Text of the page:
With AFI Fest just a few weeks away, film-festival season is nearly over for the year. In addition to Venice, Telluride and Toronto, another fest recently concluded: the 15th annual Pyongyang International Film Festival, to which the New York Times sent a correspondent. 60 movies from 21 countries comprised this year’s selection, with with 11 of them vying for the Best Torch Award.
The main criterion for winning said prize, according to the NYT: “how well they symbolized the festival’s official theme — ‘Independence, Peace and Friendship’ — and whether they articulated the ideology of juche, or self-reliance, developed by the country’s founding father, Kim Il-sung.” Kim Jong-il, the country’s Dear Leader who passed away five years ago, was a known cinephile, even going so far as to kidnap a South Korean filmmaker and actress so that they could make movies for him; this resulted in a bizarre, “Godzilla”-like movie called “Pulgasari” and was recently the subject of the documentary “The Lovers and the Despot.”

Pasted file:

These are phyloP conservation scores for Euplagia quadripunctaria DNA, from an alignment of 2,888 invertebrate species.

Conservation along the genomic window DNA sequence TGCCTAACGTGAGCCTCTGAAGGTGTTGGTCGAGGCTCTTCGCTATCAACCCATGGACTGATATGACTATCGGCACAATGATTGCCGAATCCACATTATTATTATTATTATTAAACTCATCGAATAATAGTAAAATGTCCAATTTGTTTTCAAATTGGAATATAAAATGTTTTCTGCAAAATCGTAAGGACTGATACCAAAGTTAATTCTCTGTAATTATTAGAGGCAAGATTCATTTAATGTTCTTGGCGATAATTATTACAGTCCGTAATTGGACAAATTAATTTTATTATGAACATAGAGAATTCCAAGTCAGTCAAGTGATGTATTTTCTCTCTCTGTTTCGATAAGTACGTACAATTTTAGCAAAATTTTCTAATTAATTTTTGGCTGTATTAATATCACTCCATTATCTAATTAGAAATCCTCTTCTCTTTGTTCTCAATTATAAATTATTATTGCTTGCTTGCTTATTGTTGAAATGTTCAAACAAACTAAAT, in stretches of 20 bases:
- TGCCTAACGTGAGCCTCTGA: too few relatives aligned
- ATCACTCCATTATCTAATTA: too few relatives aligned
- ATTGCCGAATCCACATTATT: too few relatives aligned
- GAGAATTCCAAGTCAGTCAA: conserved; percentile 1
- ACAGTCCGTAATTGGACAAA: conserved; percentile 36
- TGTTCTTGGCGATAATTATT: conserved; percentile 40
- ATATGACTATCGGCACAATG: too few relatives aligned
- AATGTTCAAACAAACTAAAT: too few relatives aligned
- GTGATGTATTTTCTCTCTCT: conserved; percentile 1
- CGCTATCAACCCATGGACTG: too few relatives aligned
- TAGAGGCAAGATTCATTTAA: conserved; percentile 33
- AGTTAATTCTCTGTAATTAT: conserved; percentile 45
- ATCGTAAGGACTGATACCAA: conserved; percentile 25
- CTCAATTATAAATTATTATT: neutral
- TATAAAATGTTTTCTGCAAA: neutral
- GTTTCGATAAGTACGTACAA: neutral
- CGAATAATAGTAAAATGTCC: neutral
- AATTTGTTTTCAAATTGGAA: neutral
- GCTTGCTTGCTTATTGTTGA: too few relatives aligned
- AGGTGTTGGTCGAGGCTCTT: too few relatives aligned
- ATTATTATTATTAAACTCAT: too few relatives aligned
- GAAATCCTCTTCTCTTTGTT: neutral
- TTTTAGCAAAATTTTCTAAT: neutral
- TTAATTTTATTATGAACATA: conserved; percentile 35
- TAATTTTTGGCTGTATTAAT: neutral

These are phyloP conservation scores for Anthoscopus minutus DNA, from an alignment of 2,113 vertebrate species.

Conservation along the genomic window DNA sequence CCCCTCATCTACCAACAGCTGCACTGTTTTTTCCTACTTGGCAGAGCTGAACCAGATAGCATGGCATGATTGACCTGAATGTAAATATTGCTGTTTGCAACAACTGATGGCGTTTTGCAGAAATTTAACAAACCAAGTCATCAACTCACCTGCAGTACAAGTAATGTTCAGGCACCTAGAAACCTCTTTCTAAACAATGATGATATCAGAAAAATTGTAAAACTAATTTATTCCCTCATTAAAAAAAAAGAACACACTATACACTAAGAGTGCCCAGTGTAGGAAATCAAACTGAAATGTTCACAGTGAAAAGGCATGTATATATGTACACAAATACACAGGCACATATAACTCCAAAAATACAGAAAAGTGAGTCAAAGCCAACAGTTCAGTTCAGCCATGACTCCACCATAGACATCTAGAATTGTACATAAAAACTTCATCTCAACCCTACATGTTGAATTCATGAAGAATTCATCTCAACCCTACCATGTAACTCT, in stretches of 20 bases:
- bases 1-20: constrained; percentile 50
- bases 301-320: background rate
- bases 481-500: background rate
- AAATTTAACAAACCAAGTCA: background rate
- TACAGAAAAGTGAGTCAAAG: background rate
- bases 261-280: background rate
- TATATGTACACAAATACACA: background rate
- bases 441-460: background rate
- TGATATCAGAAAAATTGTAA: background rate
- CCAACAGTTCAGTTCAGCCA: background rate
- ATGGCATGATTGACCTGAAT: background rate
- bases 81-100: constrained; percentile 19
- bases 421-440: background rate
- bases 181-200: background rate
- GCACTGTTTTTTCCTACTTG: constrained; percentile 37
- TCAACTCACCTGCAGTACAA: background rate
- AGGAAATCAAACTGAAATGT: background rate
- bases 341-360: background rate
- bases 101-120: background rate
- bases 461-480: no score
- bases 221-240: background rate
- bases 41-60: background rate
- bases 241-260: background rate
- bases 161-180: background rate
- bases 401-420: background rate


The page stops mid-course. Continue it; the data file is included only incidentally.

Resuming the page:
Vicky Mohieddeen of Koryo Tours, a partner of PIFF that assists filmmakers from beyond North Korea’s borders submit their work to the Ministry of Culture for possible inclusion, said that the festival focuses on movies that “display themes of self-reliance, community spirit and morality common in domestically produced movies.”
Not included in the lineup this year were any movies from the United States of America or South Korea, though countries like India, Germany and France were represented. Read the full New York Times piece here.